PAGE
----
When the phone call came from one of the organizers of “Care for Creation: Hearing Earth’s Cry and Responding With Hope,” asking if Catholic New York would cover the daylong conference, my first question was to ask how many people were expected. The response was 40, not enough to get too excited about the prospect or give up part of a Saturday. Later in the day, an email confirmed that the number was up to 73, sufficient for me to say yes.
The conference was sponsored by Metro New York Catholic Climate Movement, which is coordinated by a self-described “team of Catholic leaders from parishes and organizations in the New York City metro area to network, engage, organize and sustain one another spiritually while addressing climate change, integral ecology and care for creation.”
When I arrived at San Damiano Hall at St. Francis of Assisi Church in Manhattan, where the Oct. 27 conference was held, late registrations—even on a chilly, rainy morning—boosted the number of participants to about 100. The Migrant Center of St. Francis of Assisi co-sponsored the conference.
Participants traveled from New York City, Westchester, Brooklyn, Queens, New Jersey, Connecticut and a few other spots to attend. The movement, in fact, collaborates with eight parish teams in the archdiocese, according to promotional materials. The metro group has produced a series of parish bulletin inserts, with suggested action steps, about Laudato Si’, On Care for Our Common Home, Pope Francis’ 2015 encyclical. The group, a local chapter of the Global Catholic Climate Movement, also collected signatures for the Catholic Climate Petition before the Paris Climate Summit.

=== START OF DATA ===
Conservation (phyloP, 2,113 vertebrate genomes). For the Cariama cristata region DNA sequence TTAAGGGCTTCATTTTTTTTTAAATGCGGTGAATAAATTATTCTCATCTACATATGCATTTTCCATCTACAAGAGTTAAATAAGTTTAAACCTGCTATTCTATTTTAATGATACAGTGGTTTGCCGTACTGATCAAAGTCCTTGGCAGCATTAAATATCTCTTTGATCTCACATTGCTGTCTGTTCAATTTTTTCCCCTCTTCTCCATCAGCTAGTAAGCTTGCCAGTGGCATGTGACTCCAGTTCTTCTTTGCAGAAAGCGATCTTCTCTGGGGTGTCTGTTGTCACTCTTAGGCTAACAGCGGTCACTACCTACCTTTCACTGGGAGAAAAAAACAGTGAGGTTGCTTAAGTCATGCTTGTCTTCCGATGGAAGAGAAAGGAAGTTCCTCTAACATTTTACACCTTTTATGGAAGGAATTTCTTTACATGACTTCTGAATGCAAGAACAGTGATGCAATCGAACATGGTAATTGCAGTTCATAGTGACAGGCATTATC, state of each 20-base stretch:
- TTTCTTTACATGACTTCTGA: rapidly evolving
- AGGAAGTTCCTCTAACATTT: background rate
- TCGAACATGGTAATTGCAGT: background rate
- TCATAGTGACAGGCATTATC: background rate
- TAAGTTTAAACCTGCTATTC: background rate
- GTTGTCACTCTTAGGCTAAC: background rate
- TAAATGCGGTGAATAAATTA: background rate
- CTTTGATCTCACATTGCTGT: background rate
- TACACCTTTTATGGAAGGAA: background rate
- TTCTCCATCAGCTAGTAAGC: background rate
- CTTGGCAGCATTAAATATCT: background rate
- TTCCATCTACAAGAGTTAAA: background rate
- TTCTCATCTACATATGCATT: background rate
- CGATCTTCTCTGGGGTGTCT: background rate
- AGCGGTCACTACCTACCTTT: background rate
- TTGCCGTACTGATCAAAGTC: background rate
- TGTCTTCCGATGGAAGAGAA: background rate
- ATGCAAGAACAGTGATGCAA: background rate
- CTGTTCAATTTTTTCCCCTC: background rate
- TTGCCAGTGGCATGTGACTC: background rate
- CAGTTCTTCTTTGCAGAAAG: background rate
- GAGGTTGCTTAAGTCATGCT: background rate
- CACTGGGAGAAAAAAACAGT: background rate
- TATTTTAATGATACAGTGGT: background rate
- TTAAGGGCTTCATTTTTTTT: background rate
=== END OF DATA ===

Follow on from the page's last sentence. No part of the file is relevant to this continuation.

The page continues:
However, the conference was the first time many of the group’s supporters met together in person, and it was clear they viewed the occasion as a big deal. It received support from the Campaign for Charity and Justice of archdiocesan Catholic Charities, which helped to make the meeting financially feasible.
The conference moderator was Sister Carol DeAngelo, S.C., who called the gathering “a day of reflection, and perhaps even action for all of us.”
Unfortunately, I was only able to stay for two sessions, the first being a well-informed panel on “Listening to the Cries of Creation.” In her remarks, which addressed “Our Planet Earth and Our Place in It,” Sister Carol said, “We gather as a people of faith…How can we as a grassroots movement move forward as a collective we?” During a break, Sister Carol shared her hope that more Catholics would bring the conversation about care for creation to their parishes.
It seems like the archdiocese took a big step in that direction with the pilot program on renewable energy in five parishes announced exactly three days after the Care for Creation conference (story on Page 3).
One of the people I was most wanted to talk with was the youngest person in the room. Adrianna Aviles, a junior at the Academy of Mount St. Ursula in the Bronx, got my attention when she asked organizers what they were doing to reach out to young people like herself.
Many of her peers don’t feel they can make an impact, so they let the responsibility pass to someone else. Adrianna said she would suggest that if Metro New York Catholic Climate Movement wants to reach a younger audience, it reach out via social media to invite them to an event where they can physically do something to show support. “There is a lot of interest in the environment and bettering society as a whole,” she said.
Adrianna also shared a personal environmental story with me. Her grandparents live in San Juan, Puerto Rico. After Hurricane Maria struck last September, it was hard for her family to reach them. The storm toppled trees and destroyed wildlife in their area, and for a time they came to New York until the situation in San Juan improved.
She said she misses them a lot. “I kind of want to call them when I get home,” she said.